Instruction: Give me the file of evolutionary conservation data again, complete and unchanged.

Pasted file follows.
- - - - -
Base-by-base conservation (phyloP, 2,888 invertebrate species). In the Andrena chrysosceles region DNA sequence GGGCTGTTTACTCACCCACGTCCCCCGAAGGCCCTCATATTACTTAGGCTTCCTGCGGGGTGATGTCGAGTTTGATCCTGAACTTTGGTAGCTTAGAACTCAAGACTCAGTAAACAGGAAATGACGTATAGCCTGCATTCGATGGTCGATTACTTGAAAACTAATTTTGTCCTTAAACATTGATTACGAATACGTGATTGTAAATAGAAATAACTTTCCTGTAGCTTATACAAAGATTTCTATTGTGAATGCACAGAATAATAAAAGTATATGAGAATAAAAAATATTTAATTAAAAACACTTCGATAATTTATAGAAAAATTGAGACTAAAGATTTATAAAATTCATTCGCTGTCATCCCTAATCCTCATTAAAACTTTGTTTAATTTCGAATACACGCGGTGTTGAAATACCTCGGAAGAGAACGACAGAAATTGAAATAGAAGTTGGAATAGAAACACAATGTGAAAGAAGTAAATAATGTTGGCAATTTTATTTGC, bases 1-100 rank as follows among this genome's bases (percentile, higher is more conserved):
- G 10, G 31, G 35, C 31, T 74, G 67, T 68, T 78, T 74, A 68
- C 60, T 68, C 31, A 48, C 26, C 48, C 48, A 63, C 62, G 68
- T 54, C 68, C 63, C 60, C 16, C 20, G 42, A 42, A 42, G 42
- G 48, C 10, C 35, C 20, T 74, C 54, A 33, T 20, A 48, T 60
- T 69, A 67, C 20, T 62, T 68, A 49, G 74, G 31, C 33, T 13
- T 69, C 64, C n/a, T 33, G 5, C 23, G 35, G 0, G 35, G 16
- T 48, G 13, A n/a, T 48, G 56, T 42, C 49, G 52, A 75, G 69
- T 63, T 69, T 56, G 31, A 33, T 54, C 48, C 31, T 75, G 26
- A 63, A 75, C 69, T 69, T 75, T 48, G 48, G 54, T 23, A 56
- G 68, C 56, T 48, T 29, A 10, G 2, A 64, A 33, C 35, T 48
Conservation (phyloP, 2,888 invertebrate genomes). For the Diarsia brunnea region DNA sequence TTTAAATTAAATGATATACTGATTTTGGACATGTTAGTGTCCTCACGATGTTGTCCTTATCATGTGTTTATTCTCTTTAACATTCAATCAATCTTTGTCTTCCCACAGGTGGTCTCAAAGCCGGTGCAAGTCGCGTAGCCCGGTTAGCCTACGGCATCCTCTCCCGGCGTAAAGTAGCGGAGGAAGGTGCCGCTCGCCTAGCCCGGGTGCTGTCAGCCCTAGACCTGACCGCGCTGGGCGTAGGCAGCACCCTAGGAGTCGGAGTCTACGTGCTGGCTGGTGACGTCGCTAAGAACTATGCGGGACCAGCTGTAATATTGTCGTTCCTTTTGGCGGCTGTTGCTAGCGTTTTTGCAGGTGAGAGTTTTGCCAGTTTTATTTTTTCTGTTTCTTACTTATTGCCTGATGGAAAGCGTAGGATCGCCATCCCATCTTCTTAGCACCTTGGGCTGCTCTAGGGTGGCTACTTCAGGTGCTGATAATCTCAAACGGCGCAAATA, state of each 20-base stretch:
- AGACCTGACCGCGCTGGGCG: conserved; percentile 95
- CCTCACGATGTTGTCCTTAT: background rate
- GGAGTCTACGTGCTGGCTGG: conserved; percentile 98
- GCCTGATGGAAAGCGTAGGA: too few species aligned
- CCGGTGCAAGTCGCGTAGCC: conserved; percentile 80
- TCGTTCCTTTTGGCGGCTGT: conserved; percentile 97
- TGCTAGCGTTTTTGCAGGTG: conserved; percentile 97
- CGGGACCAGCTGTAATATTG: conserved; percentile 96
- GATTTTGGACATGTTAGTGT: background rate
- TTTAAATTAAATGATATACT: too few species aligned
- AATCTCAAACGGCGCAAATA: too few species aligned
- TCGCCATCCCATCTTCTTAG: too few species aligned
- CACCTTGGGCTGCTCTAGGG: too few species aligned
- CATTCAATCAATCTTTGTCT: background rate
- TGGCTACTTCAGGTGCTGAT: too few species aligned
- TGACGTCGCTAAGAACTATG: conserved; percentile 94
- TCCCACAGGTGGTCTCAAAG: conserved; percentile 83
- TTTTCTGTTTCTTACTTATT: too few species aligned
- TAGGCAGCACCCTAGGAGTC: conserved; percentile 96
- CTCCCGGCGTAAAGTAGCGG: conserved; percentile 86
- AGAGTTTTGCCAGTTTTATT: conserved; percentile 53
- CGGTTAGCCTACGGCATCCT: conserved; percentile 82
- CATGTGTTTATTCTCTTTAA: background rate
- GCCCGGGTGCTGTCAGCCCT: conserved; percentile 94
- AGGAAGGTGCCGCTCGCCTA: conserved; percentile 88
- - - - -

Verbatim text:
Base-by-base conservation (phyloP, 2,888 invertebrate species). In the Andrena chrysosceles region DNA sequence GGGCTGTTTACTCACCCACGTCCCCCGAAGGCCCTCATATTACTTAGGCTTCCTGCGGGGTGATGTCGAGTTTGATCCTGAACTTTGGTAGCTTAGAACTCAAGACTCAGTAAACAGGAAATGACGTATAGCCTGCATTCGATGGTCGATTACTTGAAAACTAATTTTGTCCTTAAACATTGATTACGAATACGTGATTGTAAATAGAAATAACTTTCCTGTAGCTTATACAAAGATTTCTATTGTGAATGCACAGAATAATAAAAGTATATGAGAATAAAAAATATTTAATTAAAAACACTTCGATAATTTATAGAAAAATTGAGACTAAAGATTTATAAAATTCATTCGCTGTCATCCCTAATCCTCATTAAAACTTTGTTTAATTTCGAATACACGCGGTGTTGAAATACCTCGGAAGAGAACGACAGAAATTGAAATAGAAGTTGGAATAGAAACACAATGTGAAAGAAGTAAATAATGTTGGCAATTTTATTTGC, bases 1-100 rank as follows among this genome's bases (percentile, higher is more conserved):
- G 10, G 31, G 35, C 31, T 74, G 67, T 68, T 78, T 74, A 68
- C 60, T 68, C 31, A 48, C 26, C 48, C 48, A 63, C 62, G 68
- T 54, C 68, C 63, C 60, C 16, C 20, G 42, A 42, A 42, G 42
- G 48, C 10, C 35, C 20, T 74, C 54, A 33, T 20, A 48, T 60
- T 69, A 67, C 20, T 62, T 68, A 49, G 74, G 31, C 33, T 13
- T 69, C 64, C n/a, T 33, G 5, C 23, G 35, G 0, G 35, G 16
- T 48, G 13, A n/a, T 48, G 56, T 42, C 49, G 52, A 75, G 69
- T 63, T 69, T 56, G 31, A 33, T 54, C 48, C 31, T 75, G 26
- A 63, A 75, C 69, T 69, T 75, T 48, G 48, G 54, T 23, A 56
- G 68, C 56, T 48, T 29, A 10, G 2, A 64, A 33, C 35, T 48
Conservation (phyloP, 2,888 invertebrate genomes). For the Diarsia brunnea region DNA sequence TTTAAATTAAATGATATACTGATTTTGGACATGTTAGTGTCCTCACGATGTTGTCCTTATCATGTGTTTATTCTCTTTAACATTCAATCAATCTTTGTCTTCCCACAGGTGGTCTCAAAGCCGGTGCAAGTCGCGTAGCCCGGTTAGCCTACGGCATCCTCTCCCGGCGTAAAGTAGCGGAGGAAGGTGCCGCTCGCCTAGCCCGGGTGCTGTCAGCCCTAGACCTGACCGCGCTGGGCGTAGGCAGCACCCTAGGAGTCGGAGTCTACGTGCTGGCTGGTGACGTCGCTAAGAACTATGCGGGACCAGCTGTAATATTGTCGTTCCTTTTGGCGGCTGTTGCTAGCGTTTTTGCAGGTGAGAGTTTTGCCAGTTTTATTTTTTCTGTTTCTTACTTATTGCCTGATGGAAAGCGTAGGATCGCCATCCCATCTTCTTAGCACCTTGGGCTGCTCTAGGGTGGCTACTTCAGGTGCTGATAATCTCAAACGGCGCAAATA, state of each 20-base stretch:
- AGACCTGACCGCGCTGGGCG: conserved; percentile 95
- CCTCACGATGTTGTCCTTAT: background rate
- GGAGTCTACGTGCTGGCTGG: conserved; percentile 98
- GCCTGATGGAAAGCGTAGGA: too few species aligned
- CCGGTGCAAGTCGCGTAGCC: conserved; percentile 80
- TCGTTCCTTTTGGCGGCTGT: conserved; percentile 97
- TGCTAGCGTTTTTGCAGGTG: conserved; percentile 97
- CGGGACCAGCTGTAATATTG: conserved; percentile 96
- GATTTTGGACATGTTAGTGT: background rate
- TTTAAATTAAATGATATACT: too few species aligned
- AATCTCAAACGGCGCAAATA: too few species aligned
- TCGCCATCCCATCTTCTTAG: too few species aligned
- CACCTTGGGCTGCTCTAGGG: too few species aligned
- CATTCAATCAATCTTTGTCT: background rate
- TGGCTACTTCAGGTGCTGAT: too few species aligned
- TGACGTCGCTAAGAACTATG: conserved; percentile 94
- TCCCACAGGTGGTCTCAAAG: conserved; percentile 83
- TTTTCTGTTTCTTACTTATT: too few species aligned
- TAGGCAGCACCCTAGGAGTC: conserved; percentile 96
- CTCCCGGCGTAAAGTAGCGG: conserved; percentile 86
- AGAGTTTTGCCAGTTTTATT: conserved; percentile 53
- CGGTTAGCCTACGGCATCCT: conserved; percentile 82
- CATGTGTTTATTCTCTTTAA: background rate
- GCCCGGGTGCTGTCAGCCCT: conserved; percentile 94
- AGGAAGGTGCCGCTCGCCTA: conserved; percentile 88